The Elements of Satire and Propaganda
Movies, books, and advertisements can help students understand satire and propaganda.
By Amy Wilding
I once taught a twelfth grade English class that addressed how language can be a method to exert power over others. The essential questions we explored were how those in power, the government, media, and companies, can influence the behavior and decisions of society. Essentially, the course outlined how satire and propaganda can be used as a tool to influence people. Once we defined satire and propaganda on a basic level, I incorporated a variety of interactive activities that required students to identify the elements of satire, explain how it was being used, and define what the message was. Here are some of those ideas that helped students achieve their learning objectives.
Satire and Propaganda in Advertisements: One of our major discussions was about how people are manipulated into buying, or not buying, a product based on the images and language used by manufacturing companies. We started the activity by looking at some common products bought by students, and identifying the tactics used to sell them. For example, to sell a beauty product, companies often use a celebrity or attractive people to prey on personal insecurities. Once students discussed these types of marketing strategies, they had to find their own examples, and explain the tactics used to the rest of the class.
Satire and Propaganda in Television: An easy way to engage students is to illustrate examples of satire and propaganda in their favorite television shows. “The Simpsons” and “Family Guy” are perfect for this purpose. You can use practically any episode. If you don’t have access to the DVD’s, search You Tube. Most of the clips I used I found there. One of my favorite examples is from “Family Guy.” Search for “the wacky wailing inflatable arm-flailing tube man.” I also used clips from "Shrek" to illustrate manipulation of common social stereotypes.
Satire and Propaganda in Cartoons: Satirical cartoons can be a bit challenging for students. If you choose to explore cartoons, be sure you find some that are appropriate for your age group. I found that the best ones were political cartoons. I first created a packet for students to work with. We discussed several cartoons in class together, and then as small cooperative groups. Once they mastered analysis, I gave them a project to create a cartoon with a partner. I instructed them to create a propaganda-based cartoon for high school students. As part of the final product, each group had to explain the “hidden message” in the cartoon. Many of the cartoons addressed the insecurities of teenagers, including the desire to buy the same brand of clothing or participate in the same club as others. The assignment helped me determine how well students understood satire and propaganda, and if additional practice was needed. I did this activity prior to reading "Catch 22" by Joseph Heller. I also included excerpts from a non-fiction text "UnSpun" by Brooks Jackson and Kathleen Hall Jamieson.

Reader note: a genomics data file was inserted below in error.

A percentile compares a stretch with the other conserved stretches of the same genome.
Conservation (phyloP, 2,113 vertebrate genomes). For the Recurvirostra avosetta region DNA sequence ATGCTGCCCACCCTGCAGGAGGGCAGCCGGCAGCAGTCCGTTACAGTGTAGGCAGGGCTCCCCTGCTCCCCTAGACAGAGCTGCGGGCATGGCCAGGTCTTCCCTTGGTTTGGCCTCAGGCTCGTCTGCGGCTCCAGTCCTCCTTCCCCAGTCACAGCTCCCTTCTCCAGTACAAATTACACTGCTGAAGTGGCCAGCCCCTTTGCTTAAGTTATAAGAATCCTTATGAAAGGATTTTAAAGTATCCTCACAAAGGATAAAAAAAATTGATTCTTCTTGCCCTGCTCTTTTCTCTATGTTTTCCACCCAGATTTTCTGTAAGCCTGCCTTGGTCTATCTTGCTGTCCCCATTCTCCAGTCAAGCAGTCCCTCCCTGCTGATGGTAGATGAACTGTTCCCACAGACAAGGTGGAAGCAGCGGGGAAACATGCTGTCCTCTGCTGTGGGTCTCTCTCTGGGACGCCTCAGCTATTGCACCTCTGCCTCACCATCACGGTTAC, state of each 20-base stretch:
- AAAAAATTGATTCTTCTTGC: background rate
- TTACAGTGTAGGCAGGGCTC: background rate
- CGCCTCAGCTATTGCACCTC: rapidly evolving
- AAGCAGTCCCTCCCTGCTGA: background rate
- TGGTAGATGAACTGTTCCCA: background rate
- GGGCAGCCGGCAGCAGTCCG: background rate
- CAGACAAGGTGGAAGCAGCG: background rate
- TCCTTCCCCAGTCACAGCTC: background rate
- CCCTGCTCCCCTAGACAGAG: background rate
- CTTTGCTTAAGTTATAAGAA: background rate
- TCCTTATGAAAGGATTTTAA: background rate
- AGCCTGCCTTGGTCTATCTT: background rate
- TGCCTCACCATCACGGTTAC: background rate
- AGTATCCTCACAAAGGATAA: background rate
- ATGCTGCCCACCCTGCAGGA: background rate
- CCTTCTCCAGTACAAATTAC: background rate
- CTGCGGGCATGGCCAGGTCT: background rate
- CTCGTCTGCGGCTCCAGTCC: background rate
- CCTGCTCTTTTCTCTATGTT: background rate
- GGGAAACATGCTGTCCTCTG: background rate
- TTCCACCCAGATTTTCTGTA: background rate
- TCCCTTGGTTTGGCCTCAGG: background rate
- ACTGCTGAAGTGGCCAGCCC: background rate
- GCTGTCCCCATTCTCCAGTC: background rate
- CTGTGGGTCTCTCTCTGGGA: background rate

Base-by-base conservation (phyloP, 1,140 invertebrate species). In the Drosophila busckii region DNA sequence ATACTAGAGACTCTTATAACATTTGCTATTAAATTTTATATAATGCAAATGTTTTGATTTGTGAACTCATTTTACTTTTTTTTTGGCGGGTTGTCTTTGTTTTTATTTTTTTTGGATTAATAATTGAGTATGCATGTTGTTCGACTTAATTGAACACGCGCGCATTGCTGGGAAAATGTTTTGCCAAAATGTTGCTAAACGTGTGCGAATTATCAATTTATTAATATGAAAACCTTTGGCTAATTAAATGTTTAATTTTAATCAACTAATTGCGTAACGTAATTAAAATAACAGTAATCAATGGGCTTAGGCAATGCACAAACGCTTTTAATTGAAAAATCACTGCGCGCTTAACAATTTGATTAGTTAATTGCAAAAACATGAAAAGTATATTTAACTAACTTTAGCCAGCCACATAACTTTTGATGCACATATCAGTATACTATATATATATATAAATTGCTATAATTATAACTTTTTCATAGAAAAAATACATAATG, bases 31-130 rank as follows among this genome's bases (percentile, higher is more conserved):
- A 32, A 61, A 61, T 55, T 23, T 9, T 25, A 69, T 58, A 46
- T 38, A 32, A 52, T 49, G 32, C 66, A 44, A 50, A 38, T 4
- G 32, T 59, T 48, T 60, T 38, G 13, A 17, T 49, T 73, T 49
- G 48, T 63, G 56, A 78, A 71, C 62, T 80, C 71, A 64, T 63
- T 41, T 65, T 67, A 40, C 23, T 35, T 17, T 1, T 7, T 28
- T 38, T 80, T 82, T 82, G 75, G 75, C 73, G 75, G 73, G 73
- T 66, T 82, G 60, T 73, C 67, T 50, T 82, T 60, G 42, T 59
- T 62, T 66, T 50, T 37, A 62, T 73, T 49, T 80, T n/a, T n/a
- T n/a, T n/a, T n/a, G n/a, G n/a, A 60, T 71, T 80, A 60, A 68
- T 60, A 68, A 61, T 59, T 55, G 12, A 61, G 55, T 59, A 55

The main text we used with our unit was "Catch 22." Given the difficulty of the text, I used a blog as part of the requirements. I began by posting a generic question. Each student was asked to respond to a post and then ask a question of their own. For each posting, the student earned points toward their final blog grade. I found this technique very helpful simply because students who were reluctant to voice ideas in a large group could do so in a “smaller” environment. It also allowed for different classes to correspond with each other, making the viewpoints more diverse.
I also assigned chapter presentations. In pairs, students explained the main points of chapters and devised several higher-level thinking questions to pose to the rest of the class. At least one question had to address where satire and propaganda could be found in the chapters. Students received points based on accuracy and the depth of the summary, as well as the quality of questions.
An easier text that also addresses satire and propaganda is "A Brave New World" by Aldous Huxley. You can use this as a starting point for students prior to reading "Catch 22."
Here are some other satire/propaganda lessons that might be helpful. Many of the lessons I found had a similar foundation. They used parodies of news shows as a means of illustrating satire and propaganda.
Satire and Propaganda Lesson Plans:
This lesson is very similar to my suggestion for creating student cartoons. I like the idea of using film as a launching point for discussion. A great film to do this with is "The Truman Show."
This is a very complete lesson. There are links to articles as well as discussion questions. It is an engaging lesson in which students create a T.V. show.
This lesson explores how satire is used to illustrate the dangers of manipulating science. A "Brave New World," or other texts, could easily be substituted. The lesson includes alternate titles as well as discussion questions. There is also a creative assignment.
This lesson is set within a short story unit. However, I think it could be adapted to other units. I like this lesson because the text is attached. There are also a variety of alternate stories as well as links to supplemental material. I think it would be a great lesson to try!